Which isn't to say that the infighting and backbiting that happens from time to time is terribly helpful, but on the flip side, the dysfunctional family is where all of the interesting things happen.

Tony said...

I getcha.

Often when I talk about examining content, I mean more why are you telling this story (doing this show)? And being truthful about that.

One ex. Are people doing Labute because they find truth to convey in it or because "it's so shocking and in-your-face and edgy, and F! that pc crap man. . . I AM AN ACTOR." That for me is as bad as doing a show just because you think it'll get butts in the seats.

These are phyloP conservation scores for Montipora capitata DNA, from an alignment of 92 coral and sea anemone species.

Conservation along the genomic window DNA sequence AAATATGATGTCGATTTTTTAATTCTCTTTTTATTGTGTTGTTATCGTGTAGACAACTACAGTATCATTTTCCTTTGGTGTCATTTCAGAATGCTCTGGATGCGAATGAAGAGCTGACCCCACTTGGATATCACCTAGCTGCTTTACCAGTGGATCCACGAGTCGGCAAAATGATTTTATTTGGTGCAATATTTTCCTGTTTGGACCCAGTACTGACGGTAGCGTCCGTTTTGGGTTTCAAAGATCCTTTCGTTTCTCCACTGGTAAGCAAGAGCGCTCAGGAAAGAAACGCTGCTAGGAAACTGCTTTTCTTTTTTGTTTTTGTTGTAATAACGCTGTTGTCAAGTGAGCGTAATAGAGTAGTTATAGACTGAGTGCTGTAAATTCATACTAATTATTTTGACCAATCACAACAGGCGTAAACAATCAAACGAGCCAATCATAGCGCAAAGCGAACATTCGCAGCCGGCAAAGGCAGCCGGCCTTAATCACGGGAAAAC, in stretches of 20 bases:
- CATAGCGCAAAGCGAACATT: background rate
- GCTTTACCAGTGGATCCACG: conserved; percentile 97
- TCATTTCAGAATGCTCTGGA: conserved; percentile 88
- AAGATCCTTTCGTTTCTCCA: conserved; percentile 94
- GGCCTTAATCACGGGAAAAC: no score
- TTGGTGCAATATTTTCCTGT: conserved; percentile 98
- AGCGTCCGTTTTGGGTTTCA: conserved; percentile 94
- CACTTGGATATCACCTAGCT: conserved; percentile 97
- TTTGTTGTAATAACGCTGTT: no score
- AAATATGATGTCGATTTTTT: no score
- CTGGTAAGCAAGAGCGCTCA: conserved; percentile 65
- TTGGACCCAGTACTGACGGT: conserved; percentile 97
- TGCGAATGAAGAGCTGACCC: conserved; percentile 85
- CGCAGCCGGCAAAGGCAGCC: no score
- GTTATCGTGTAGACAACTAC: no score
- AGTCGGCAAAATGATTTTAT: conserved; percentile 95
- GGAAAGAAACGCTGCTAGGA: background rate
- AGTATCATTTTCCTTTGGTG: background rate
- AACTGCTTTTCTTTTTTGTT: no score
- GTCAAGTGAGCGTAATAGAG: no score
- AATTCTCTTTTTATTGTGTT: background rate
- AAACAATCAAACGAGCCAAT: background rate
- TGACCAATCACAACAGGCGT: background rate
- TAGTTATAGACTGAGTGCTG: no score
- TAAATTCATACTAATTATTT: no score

I think we may be talking about the same thing in two different ways.

Devilvet said...

Lets see

If you think to yourself "I love this Labute play, sure it's what most people think of as reprehensible but god save me I love it, it speaks to me..."...truth

If you think to yourself "People really seem to be taking to the Neil Labute..maybe we should be do"...not so truthful

The content of Labute may be dispictable to many, but if it is what LaBute sees as truth then he and producer, directors, and actors who agree with him should do it.

Any other reason is suspicious in my book.